Useless fact: This release is just one of a few Last Blade-related announcements made today, the others being an official webcomic and the addition of an as-yet-unrevealed Last Blade character to the new Samurai Shodown.


No More Heroes & No More Heroes 2: Desperate Struggle

  • Platform: Nintendo Switch (worldwide)
  • Price: $19.99 each (
  • Publisher: XSEED / Marvelous

What're these? Ports of Grasshopper Manufacture's irreverent, blood-soaked Wii-era action games starring otaku and never-Smash-er Travis Touchdown; these versions are directly derived from the (uncensored) Wii originals, not the outsourced and derided Xbox 360 & PC ports, and are fairly straightforward offerings, with 1080p, relatively stable 60FPS visuals and the option of either Wii-style motion controls or more traditional button controls for both games.

Why should I care? Bob and co. covered this very question a few weeks ago, as it happens.

Useless fact: One of the few omissions from this version of NMH1, aside from the inevitable lack of telephone conversations being broadcast out of your controller, is the Genki Rockets tune Heavenly Star, presumably due to straightforward licensing issues... was this missing from the PS360 version? I don't remember, I shan't be revisiting those versions to confirm and I suggest you refrain from doing so, too.

Strife: Veteran Edition

  • Platform: Nintendo Switch (North America, Europe)
  • Price: $9.99 or equivalent
  • Publisher: Nightdive Studios

What's this? An RPG-infused, idtech-powered FPS, originally developed by Rogue Entertainment in 1996 and remastered for PC by Nightdive Studios in 2014; this port retains all the enhancements and additions from the PC remaster, including improved 3D rendering and lighting effects, the implementation of unused and unfinished content including a secondary deathmatch mode and the addition of a brand-new subquest and, potentially, a brand-new single-player map.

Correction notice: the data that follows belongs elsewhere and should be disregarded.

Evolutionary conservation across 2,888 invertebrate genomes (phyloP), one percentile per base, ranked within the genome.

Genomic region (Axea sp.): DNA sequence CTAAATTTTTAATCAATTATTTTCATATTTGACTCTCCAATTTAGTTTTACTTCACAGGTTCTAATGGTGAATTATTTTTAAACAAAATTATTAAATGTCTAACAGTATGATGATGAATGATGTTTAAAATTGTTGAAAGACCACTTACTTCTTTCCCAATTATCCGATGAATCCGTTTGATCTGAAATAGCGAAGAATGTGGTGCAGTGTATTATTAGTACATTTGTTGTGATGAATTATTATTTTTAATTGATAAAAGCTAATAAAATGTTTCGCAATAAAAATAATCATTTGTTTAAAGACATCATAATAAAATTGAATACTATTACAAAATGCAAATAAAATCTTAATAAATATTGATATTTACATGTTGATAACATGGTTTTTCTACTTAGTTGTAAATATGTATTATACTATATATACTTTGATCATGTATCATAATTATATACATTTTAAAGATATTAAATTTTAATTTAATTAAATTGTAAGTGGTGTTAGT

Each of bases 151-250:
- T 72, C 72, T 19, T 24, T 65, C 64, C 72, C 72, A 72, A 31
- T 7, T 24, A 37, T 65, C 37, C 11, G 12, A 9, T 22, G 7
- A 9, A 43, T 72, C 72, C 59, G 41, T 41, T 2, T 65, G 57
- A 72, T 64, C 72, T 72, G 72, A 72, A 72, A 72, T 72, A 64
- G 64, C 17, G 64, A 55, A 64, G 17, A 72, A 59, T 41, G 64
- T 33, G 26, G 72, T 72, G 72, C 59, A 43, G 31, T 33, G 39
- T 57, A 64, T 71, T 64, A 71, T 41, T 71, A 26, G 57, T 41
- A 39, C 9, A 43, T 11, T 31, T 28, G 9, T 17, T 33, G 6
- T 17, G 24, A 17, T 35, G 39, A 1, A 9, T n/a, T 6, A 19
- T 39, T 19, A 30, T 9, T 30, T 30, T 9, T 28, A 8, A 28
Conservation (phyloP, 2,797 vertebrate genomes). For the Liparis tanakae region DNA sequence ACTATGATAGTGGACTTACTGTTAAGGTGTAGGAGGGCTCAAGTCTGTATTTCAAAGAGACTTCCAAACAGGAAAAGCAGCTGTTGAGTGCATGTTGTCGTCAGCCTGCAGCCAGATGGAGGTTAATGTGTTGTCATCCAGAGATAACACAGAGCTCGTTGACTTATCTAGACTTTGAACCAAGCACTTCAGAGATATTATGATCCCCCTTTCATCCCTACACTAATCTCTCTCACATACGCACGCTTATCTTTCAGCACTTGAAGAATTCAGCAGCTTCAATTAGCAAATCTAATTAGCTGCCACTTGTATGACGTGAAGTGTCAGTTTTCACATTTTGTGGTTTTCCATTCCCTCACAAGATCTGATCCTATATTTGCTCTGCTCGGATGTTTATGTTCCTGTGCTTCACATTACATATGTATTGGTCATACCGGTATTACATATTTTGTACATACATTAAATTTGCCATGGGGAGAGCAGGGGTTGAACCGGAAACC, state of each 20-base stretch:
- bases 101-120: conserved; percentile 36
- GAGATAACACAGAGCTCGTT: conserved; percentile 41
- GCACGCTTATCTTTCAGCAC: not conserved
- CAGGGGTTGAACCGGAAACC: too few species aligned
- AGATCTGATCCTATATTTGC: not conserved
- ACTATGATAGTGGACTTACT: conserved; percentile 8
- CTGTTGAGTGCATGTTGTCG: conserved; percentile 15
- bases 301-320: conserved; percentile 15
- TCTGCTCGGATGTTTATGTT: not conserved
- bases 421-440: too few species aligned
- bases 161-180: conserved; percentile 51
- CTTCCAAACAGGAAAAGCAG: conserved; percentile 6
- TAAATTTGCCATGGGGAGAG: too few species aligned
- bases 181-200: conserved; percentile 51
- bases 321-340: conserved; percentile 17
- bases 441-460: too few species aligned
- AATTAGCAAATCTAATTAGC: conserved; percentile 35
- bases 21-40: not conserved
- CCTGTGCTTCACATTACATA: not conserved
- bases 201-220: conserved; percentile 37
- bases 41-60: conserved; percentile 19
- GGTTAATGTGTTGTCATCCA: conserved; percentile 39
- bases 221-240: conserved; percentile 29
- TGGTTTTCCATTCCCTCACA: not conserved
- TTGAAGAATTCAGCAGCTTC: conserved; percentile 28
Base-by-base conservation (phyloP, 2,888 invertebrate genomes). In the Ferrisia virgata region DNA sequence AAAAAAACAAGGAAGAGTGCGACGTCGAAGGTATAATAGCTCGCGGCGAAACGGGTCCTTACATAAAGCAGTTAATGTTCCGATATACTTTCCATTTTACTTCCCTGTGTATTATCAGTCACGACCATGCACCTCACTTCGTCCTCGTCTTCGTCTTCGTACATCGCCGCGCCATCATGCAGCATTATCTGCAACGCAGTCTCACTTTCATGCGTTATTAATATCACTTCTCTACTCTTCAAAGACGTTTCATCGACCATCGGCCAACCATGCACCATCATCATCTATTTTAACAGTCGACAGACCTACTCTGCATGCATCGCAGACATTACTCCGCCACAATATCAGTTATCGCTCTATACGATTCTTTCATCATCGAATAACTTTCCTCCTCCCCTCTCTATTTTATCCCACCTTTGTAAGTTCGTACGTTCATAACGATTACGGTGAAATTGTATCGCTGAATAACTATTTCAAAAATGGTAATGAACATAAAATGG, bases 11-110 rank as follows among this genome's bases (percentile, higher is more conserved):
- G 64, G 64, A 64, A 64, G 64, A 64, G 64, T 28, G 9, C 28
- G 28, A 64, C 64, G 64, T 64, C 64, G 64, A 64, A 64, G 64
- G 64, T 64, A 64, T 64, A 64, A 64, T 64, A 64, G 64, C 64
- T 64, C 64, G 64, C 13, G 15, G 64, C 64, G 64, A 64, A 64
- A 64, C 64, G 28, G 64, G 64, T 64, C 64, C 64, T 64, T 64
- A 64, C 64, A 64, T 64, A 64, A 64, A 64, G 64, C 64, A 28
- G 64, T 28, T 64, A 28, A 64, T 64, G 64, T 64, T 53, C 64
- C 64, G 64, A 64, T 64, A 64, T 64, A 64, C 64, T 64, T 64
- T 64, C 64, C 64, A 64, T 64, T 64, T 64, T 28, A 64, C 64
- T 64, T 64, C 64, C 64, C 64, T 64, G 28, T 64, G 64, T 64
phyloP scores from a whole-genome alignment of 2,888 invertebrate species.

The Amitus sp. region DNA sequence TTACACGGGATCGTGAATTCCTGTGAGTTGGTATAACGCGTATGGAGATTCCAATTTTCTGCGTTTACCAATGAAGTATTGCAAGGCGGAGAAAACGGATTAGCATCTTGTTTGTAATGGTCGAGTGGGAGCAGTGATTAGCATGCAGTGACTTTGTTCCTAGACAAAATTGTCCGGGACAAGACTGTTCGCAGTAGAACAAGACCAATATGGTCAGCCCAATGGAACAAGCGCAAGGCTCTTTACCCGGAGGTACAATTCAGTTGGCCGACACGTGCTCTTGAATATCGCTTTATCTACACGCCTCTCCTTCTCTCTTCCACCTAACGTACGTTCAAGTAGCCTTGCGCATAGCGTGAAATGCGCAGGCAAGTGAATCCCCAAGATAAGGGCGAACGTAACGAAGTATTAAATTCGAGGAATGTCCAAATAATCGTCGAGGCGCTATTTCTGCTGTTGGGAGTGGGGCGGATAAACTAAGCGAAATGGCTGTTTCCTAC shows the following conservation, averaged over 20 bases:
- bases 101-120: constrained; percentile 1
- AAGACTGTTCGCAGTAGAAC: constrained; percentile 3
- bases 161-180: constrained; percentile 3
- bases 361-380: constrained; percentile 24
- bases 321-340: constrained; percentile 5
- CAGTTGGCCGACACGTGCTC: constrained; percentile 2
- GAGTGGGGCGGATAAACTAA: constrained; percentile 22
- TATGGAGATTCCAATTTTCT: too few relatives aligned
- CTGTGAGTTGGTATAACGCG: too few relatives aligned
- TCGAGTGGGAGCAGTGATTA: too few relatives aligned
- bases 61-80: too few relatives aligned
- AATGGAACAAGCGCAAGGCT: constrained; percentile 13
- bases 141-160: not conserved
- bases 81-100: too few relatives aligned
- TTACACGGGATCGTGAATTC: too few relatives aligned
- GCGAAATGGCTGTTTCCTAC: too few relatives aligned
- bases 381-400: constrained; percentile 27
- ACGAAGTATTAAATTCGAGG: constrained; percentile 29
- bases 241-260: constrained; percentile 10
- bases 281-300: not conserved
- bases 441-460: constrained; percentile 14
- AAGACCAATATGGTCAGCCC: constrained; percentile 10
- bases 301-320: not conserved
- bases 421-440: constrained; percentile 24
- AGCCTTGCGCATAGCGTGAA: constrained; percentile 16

Why should I care? Strife's often credited with paving the way for immersive sims like Deus Ex and while that take's a little extreme, it's still offers a compelling example of just how far people could — and couldn't — push the original Doom engine during its few years of commercial relevance.

Useless fact: The roots of Strife's development team currently reside at Nerve Studios, whose most recent works just happen to be reissues of '90s 2.5D FPS games (Doom's 25th anniversary reissue and Duke Nukem 3D: 20th Anniversary Whatever I'm Not Looking Up This Subtitle, Duke Ssssucks.).


Guilty Gear XX Accent Core +R GGPO netcode beta (October 29-November 2)

If you own GGAC+R on Steam and hope to someday play against another human being, rejoice! Arc System Works, in collaboration with a group of developers from the Guilty Gear community, is testing the long-requested implementation of GGPO netcode over the weekend, and first accounts make it sound pretty damn smooth, so try to enjoy it until the inevitable revelation that somebody involved is a complete dirtbag and the whole thing collapses in on itself.


SteamWorld Tower Defense -Reimagined vinyl 7"

  • Format: vinyl (7")
  • Price: 99.00 SEK  or equivalent
  • Availability: ships "soon"

You'd be forgiven for forgetting or being otherwise unaware of SteamWorld Tower Defense, the unassuming opening chapter in Image & Form's decade-old SteamWorld series, but for the 250 people who bought the game on DSiWare, this is the celebratory remix record for you!